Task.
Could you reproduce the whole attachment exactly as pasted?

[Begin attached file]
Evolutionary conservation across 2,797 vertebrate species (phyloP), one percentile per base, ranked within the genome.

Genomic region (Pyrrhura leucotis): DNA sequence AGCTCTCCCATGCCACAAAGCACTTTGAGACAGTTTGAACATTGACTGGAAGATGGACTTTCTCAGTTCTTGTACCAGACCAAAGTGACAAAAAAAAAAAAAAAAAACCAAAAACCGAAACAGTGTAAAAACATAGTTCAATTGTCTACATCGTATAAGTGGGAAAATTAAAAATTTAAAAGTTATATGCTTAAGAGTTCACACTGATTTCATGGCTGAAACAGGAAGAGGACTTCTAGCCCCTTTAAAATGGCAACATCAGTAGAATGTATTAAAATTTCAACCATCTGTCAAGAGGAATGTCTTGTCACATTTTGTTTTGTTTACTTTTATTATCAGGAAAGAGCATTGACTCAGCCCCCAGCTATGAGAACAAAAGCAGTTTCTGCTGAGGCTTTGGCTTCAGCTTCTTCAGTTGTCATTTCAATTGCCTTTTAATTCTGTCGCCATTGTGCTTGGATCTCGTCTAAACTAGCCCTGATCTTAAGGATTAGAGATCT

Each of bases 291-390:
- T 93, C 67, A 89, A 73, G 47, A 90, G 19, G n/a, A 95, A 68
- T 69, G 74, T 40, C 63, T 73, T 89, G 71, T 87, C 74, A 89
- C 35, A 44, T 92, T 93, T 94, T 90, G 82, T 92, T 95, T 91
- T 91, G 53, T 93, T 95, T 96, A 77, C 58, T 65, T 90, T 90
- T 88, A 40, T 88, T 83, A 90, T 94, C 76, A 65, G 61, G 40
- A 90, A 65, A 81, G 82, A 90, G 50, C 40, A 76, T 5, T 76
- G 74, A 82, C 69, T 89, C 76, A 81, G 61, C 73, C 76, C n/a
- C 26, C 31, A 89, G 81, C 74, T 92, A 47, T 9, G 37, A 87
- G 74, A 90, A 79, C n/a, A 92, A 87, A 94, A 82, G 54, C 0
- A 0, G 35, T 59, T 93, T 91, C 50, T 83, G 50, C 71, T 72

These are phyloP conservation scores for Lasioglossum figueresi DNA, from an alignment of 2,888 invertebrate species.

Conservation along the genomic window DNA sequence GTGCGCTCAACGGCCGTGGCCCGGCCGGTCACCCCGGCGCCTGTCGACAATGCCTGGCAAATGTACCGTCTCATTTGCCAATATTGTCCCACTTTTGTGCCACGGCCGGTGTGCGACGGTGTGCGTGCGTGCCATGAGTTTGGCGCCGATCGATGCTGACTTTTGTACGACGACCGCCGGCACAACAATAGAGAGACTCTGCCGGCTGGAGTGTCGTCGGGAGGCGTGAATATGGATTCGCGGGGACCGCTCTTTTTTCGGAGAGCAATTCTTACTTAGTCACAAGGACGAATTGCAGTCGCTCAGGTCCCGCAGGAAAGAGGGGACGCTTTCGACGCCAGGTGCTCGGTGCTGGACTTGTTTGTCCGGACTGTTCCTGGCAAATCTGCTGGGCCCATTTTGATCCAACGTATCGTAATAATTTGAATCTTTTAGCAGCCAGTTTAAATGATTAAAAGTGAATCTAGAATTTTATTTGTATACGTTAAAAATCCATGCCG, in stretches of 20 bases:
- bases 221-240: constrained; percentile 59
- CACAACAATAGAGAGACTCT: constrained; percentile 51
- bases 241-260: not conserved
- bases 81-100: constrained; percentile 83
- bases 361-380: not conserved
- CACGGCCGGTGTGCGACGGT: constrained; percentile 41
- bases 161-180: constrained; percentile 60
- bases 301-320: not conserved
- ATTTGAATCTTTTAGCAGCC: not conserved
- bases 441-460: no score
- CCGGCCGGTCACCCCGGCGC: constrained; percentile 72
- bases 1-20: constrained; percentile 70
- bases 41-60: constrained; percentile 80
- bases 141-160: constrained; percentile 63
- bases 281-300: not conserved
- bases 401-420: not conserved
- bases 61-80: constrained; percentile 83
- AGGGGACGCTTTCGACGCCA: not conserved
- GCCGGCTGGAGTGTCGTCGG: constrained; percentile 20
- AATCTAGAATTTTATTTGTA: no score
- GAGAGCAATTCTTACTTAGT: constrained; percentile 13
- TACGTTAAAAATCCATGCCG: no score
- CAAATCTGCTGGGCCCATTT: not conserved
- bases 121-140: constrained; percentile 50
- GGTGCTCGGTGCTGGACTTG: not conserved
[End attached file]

Evolutionary conservation across 2,797 vertebrate species (phyloP), one percentile per base, ranked within the genome.

Genomic region (Pyrrhura leucotis): DNA sequence AGCTCTCCCATGCCACAAAGCACTTTGAGACAGTTTGAACATTGACTGGAAGATGGACTTTCTCAGTTCTTGTACCAGACCAAAGTGACAAAAAAAAAAAAAAAAAACCAAAAACCGAAACAGTGTAAAAACATAGTTCAATTGTCTACATCGTATAAGTGGGAAAATTAAAAATTTAAAAGTTATATGCTTAAGAGTTCACACTGATTTCATGGCTGAAACAGGAAGAGGACTTCTAGCCCCTTTAAAATGGCAACATCAGTAGAATGTATTAAAATTTCAACCATCTGTCAAGAGGAATGTCTTGTCACATTTTGTTTTGTTTACTTTTATTATCAGGAAAGAGCATTGACTCAGCCCCCAGCTATGAGAACAAAAGCAGTTTCTGCTGAGGCTTTGGCTTCAGCTTCTTCAGTTGTCATTTCAATTGCCTTTTAATTCTGTCGCCATTGTGCTTGGATCTCGTCTAAACTAGCCCTGATCTTAAGGATTAGAGATCT

Each of bases 291-390:
- T 93, C 67, A 89, A 73, G 47, A 90, G 19, G n/a, A 95, A 68
- T 69, G 74, T 40, C 63, T 73, T 89, G 71, T 87, C 74, A 89
- C 35, A 44, T 92, T 93, T 94, T 90, G 82, T 92, T 95, T 91
- T 91, G 53, T 93, T 95, T 96, A 77, C 58, T 65, T 90, T 90
- T 88, A 40, T 88, T 83, A 90, T 94, C 76, A 65, G 61, G 40
- A 90, A 65, A 81, G 82, A 90, G 50, C 40, A 76, T 5, T 76
- G 74, A 82, C 69, T 89, C 76, A 81, G 61, C 73, C 76, C n/a
- C 26, C 31, A 89, G 81, C 74, T 92, A 47, T 9, G 37, A 87
- G 74, A 90, A 79, C n/a, A 92, A 87, A 94, A 82, G 54, C 0
- A 0, G 35, T 59, T 93, T 91, C 50, T 83, G 50, C 71, T 72

These are phyloP conservation scores for Lasioglossum figueresi DNA, from an alignment of 2,888 invertebrate species.

Conservation along the genomic window DNA sequence GTGCGCTCAACGGCCGTGGCCCGGCCGGTCACCCCGGCGCCTGTCGACAATGCCTGGCAAATGTACCGTCTCATTTGCCAATATTGTCCCACTTTTGTGCCACGGCCGGTGTGCGACGGTGTGCGTGCGTGCCATGAGTTTGGCGCCGATCGATGCTGACTTTTGTACGACGACCGCCGGCACAACAATAGAGAGACTCTGCCGGCTGGAGTGTCGTCGGGAGGCGTGAATATGGATTCGCGGGGACCGCTCTTTTTTCGGAGAGCAATTCTTACTTAGTCACAAGGACGAATTGCAGTCGCTCAGGTCCCGCAGGAAAGAGGGGACGCTTTCGACGCCAGGTGCTCGGTGCTGGACTTGTTTGTCCGGACTGTTCCTGGCAAATCTGCTGGGCCCATTTTGATCCAACGTATCGTAATAATTTGAATCTTTTAGCAGCCAGTTTAAATGATTAAAAGTGAATCTAGAATTTTATTTGTATACGTTAAAAATCCATGCCG, in stretches of 20 bases:
- bases 221-240: constrained; percentile 59
- CACAACAATAGAGAGACTCT: constrained; percentile 51
- bases 241-260: not conserved
- bases 81-100: constrained; percentile 83
- bases 361-380: not conserved
- CACGGCCGGTGTGCGACGGT: constrained; percentile 41
- bases 161-180: constrained; percentile 60
- bases 301-320: not conserved
- ATTTGAATCTTTTAGCAGCC: not conserved
- bases 441-460: no score
- CCGGCCGGTCACCCCGGCGC: constrained; percentile 72
- bases 1-20: constrained; percentile 70
- bases 41-60: constrained; percentile 80
- bases 141-160: constrained; percentile 63
- bases 281-300: not conserved
- bases 401-420: not conserved
- bases 61-80: constrained; percentile 83
- AGGGGACGCTTTCGACGCCA: not conserved
- GCCGGCTGGAGTGTCGTCGG: constrained; percentile 20
- AATCTAGAATTTTATTTGTA: no score
- GAGAGCAATTCTTACTTAGT: constrained; percentile 13
- TACGTTAAAAATCCATGCCG: no score
- CAAATCTGCTGGGCCCATTT: not conserved
- bases 121-140: constrained; percentile 50
- GGTGCTCGGTGCTGGACTTG: not conserved